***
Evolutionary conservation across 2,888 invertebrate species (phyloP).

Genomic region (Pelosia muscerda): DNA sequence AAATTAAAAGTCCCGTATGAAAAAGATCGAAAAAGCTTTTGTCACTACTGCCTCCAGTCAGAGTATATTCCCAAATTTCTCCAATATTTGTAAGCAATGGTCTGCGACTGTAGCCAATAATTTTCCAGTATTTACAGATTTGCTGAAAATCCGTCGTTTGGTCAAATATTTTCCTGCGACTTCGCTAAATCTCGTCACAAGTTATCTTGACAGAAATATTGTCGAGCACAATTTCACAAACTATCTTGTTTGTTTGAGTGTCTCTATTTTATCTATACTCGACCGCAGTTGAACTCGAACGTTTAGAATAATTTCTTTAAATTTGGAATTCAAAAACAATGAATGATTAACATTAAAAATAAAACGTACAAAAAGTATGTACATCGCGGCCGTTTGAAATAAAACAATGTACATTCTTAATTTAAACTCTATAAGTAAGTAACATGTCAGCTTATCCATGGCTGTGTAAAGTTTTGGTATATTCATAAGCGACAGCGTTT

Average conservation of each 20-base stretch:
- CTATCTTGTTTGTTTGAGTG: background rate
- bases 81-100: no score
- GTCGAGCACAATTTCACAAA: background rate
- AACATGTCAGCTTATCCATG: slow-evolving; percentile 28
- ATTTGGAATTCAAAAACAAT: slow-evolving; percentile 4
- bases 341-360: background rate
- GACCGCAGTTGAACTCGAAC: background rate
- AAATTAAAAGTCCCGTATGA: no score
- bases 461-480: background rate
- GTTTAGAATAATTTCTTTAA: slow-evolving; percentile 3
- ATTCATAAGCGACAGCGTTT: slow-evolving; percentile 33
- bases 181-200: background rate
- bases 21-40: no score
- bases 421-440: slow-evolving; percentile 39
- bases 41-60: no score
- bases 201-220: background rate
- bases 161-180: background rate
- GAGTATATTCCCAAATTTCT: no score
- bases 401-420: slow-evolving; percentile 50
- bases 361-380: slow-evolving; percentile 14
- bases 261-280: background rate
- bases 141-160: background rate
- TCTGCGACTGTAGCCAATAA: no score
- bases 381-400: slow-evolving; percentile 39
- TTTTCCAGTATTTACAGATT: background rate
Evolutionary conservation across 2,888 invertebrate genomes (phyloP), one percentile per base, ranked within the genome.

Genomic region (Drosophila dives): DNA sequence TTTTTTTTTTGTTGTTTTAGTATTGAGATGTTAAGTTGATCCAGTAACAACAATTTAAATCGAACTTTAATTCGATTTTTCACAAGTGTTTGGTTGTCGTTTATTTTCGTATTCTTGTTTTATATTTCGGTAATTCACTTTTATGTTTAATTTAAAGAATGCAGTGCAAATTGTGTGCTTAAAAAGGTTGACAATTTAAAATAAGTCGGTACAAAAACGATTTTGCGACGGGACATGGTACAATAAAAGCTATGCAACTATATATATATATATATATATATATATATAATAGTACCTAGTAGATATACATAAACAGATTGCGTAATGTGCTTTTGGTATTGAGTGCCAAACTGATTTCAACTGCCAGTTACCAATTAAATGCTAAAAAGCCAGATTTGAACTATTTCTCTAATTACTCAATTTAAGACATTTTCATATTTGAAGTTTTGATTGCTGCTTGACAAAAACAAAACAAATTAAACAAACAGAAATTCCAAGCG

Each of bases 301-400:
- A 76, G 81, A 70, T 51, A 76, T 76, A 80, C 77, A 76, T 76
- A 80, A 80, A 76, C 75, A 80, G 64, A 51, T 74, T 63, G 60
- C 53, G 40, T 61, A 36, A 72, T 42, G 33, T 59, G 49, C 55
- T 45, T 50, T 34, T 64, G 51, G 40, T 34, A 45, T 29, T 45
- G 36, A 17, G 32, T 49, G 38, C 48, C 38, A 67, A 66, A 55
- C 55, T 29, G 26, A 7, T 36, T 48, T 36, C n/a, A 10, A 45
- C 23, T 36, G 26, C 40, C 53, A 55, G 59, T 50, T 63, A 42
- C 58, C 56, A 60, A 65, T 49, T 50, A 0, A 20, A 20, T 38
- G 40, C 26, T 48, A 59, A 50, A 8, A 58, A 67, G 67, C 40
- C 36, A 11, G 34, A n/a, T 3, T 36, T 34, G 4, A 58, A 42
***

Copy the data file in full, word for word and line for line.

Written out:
Evolutionary conservation across 2,888 invertebrate species (phyloP).

Genomic region (Pelosia muscerda): DNA sequence AAATTAAAAGTCCCGTATGAAAAAGATCGAAAAAGCTTTTGTCACTACTGCCTCCAGTCAGAGTATATTCCCAAATTTCTCCAATATTTGTAAGCAATGGTCTGCGACTGTAGCCAATAATTTTCCAGTATTTACAGATTTGCTGAAAATCCGTCGTTTGGTCAAATATTTTCCTGCGACTTCGCTAAATCTCGTCACAAGTTATCTTGACAGAAATATTGTCGAGCACAATTTCACAAACTATCTTGTTTGTTTGAGTGTCTCTATTTTATCTATACTCGACCGCAGTTGAACTCGAACGTTTAGAATAATTTCTTTAAATTTGGAATTCAAAAACAATGAATGATTAACATTAAAAATAAAACGTACAAAAAGTATGTACATCGCGGCCGTTTGAAATAAAACAATGTACATTCTTAATTTAAACTCTATAAGTAAGTAACATGTCAGCTTATCCATGGCTGTGTAAAGTTTTGGTATATTCATAAGCGACAGCGTTT

Average conservation of each 20-base stretch:
- CTATCTTGTTTGTTTGAGTG: background rate
- bases 81-100: no score
- GTCGAGCACAATTTCACAAA: background rate
- AACATGTCAGCTTATCCATG: slow-evolving; percentile 28
- ATTTGGAATTCAAAAACAAT: slow-evolving; percentile 4
- bases 341-360: background rate
- GACCGCAGTTGAACTCGAAC: background rate
- AAATTAAAAGTCCCGTATGA: no score
- bases 461-480: background rate
- GTTTAGAATAATTTCTTTAA: slow-evolving; percentile 3
- ATTCATAAGCGACAGCGTTT: slow-evolving; percentile 33
- bases 181-200: background rate
- bases 21-40: no score
- bases 421-440: slow-evolving; percentile 39
- bases 41-60: no score
- bases 201-220: background rate
- bases 161-180: background rate
- GAGTATATTCCCAAATTTCT: no score
- bases 401-420: slow-evolving; percentile 50
- bases 361-380: slow-evolving; percentile 14
- bases 261-280: background rate
- bases 141-160: background rate
- TCTGCGACTGTAGCCAATAA: no score
- bases 381-400: slow-evolving; percentile 39
- TTTTCCAGTATTTACAGATT: background rate
Evolutionary conservation across 2,888 invertebrate genomes (phyloP), one percentile per base, ranked within the genome.

Genomic region (Drosophila dives): DNA sequence TTTTTTTTTTGTTGTTTTAGTATTGAGATGTTAAGTTGATCCAGTAACAACAATTTAAATCGAACTTTAATTCGATTTTTCACAAGTGTTTGGTTGTCGTTTATTTTCGTATTCTTGTTTTATATTTCGGTAATTCACTTTTATGTTTAATTTAAAGAATGCAGTGCAAATTGTGTGCTTAAAAAGGTTGACAATTTAAAATAAGTCGGTACAAAAACGATTTTGCGACGGGACATGGTACAATAAAAGCTATGCAACTATATATATATATATATATATATATATATAATAGTACCTAGTAGATATACATAAACAGATTGCGTAATGTGCTTTTGGTATTGAGTGCCAAACTGATTTCAACTGCCAGTTACCAATTAAATGCTAAAAAGCCAGATTTGAACTATTTCTCTAATTACTCAATTTAAGACATTTTCATATTTGAAGTTTTGATTGCTGCTTGACAAAAACAAAACAAATTAAACAAACAGAAATTCCAAGCG

Each of bases 301-400:
- A 76, G 81, A 70, T 51, A 76, T 76, A 80, C 77, A 76, T 76
- A 80, A 80, A 76, C 75, A 80, G 64, A 51, T 74, T 63, G 60
- C 53, G 40, T 61, A 36, A 72, T 42, G 33, T 59, G 49, C 55
- T 45, T 50, T 34, T 64, G 51, G 40, T 34, A 45, T 29, T 45
- G 36, A 17, G 32, T 49, G 38, C 48, C 38, A 67, A 66, A 55
- C 55, T 29, G 26, A 7, T 36, T 48, T 36, C n/a, A 10, A 45
- C 23, T 36, G 26, C 40, C 53, A 55, G 59, T 50, T 63, A 42
- C 58, C 56, A 60, A 65, T 49, T 50, A 0, A 20, A 20, T 38
- G 40, C 26, T 48, A 59, A 50, A 8, A 58, A 67, G 67, C 40
- C 36, A 11, G 34, A n/a, T 3, T 36, T 34, G 4, A 58, A 42